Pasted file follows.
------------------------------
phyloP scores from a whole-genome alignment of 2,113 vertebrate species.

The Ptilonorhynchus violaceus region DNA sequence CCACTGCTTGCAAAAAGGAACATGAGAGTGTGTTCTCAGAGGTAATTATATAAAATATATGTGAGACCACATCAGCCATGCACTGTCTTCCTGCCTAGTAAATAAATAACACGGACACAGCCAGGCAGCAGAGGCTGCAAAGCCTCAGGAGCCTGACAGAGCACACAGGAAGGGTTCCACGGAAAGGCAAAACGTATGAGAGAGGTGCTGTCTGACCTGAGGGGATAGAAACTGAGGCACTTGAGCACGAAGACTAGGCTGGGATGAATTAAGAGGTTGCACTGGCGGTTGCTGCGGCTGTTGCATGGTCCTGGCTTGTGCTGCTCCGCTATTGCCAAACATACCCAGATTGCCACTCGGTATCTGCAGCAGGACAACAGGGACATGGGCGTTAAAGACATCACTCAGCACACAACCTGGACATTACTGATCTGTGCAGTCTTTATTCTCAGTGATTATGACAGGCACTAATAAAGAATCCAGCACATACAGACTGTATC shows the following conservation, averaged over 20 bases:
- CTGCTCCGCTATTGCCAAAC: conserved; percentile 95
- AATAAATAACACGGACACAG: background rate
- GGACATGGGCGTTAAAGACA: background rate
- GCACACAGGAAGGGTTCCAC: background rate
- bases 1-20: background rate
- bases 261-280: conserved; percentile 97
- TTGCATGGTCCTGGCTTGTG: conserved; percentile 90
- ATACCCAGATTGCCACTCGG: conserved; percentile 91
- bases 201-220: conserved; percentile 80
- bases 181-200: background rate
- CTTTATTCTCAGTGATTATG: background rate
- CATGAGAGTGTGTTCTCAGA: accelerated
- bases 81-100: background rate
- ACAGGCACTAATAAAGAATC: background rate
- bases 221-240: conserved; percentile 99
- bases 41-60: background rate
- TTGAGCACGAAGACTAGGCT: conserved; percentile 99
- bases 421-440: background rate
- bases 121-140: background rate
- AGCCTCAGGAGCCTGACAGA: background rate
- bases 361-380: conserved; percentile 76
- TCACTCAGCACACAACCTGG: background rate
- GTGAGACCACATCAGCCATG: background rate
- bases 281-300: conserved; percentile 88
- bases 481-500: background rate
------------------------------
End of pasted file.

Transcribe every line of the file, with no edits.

phyloP scores from a whole-genome alignment of 2,113 vertebrate species.

The Ptilonorhynchus violaceus region DNA sequence CCACTGCTTGCAAAAAGGAACATGAGAGTGTGTTCTCAGAGGTAATTATATAAAATATATGTGAGACCACATCAGCCATGCACTGTCTTCCTGCCTAGTAAATAAATAACACGGACACAGCCAGGCAGCAGAGGCTGCAAAGCCTCAGGAGCCTGACAGAGCACACAGGAAGGGTTCCACGGAAAGGCAAAACGTATGAGAGAGGTGCTGTCTGACCTGAGGGGATAGAAACTGAGGCACTTGAGCACGAAGACTAGGCTGGGATGAATTAAGAGGTTGCACTGGCGGTTGCTGCGGCTGTTGCATGGTCCTGGCTTGTGCTGCTCCGCTATTGCCAAACATACCCAGATTGCCACTCGGTATCTGCAGCAGGACAACAGGGACATGGGCGTTAAAGACATCACTCAGCACACAACCTGGACATTACTGATCTGTGCAGTCTTTATTCTCAGTGATTATGACAGGCACTAATAAAGAATCCAGCACATACAGACTGTATC shows the following conservation, averaged over 20 bases:
- CTGCTCCGCTATTGCCAAAC: conserved; percentile 95
- AATAAATAACACGGACACAG: background rate
- GGACATGGGCGTTAAAGACA: background rate
- GCACACAGGAAGGGTTCCAC: background rate
- bases 1-20: background rate
- bases 261-280: conserved; percentile 97
- TTGCATGGTCCTGGCTTGTG: conserved; percentile 90
- ATACCCAGATTGCCACTCGG: conserved; percentile 91
- bases 201-220: conserved; percentile 80
- bases 181-200: background rate
- CTTTATTCTCAGTGATTATG: background rate
- CATGAGAGTGTGTTCTCAGA: accelerated
- bases 81-100: background rate
- ACAGGCACTAATAAAGAATC: background rate
- bases 221-240: conserved; percentile 99
- bases 41-60: background rate
- TTGAGCACGAAGACTAGGCT: conserved; percentile 99
- bases 421-440: background rate
- bases 121-140: background rate
- AGCCTCAGGAGCCTGACAGA: background rate
- bases 361-380: conserved; percentile 76
- TCACTCAGCACACAACCTGG: background rate
- GTGAGACCACATCAGCCATG: background rate
- bases 281-300: conserved; percentile 88
- bases 481-500: background rate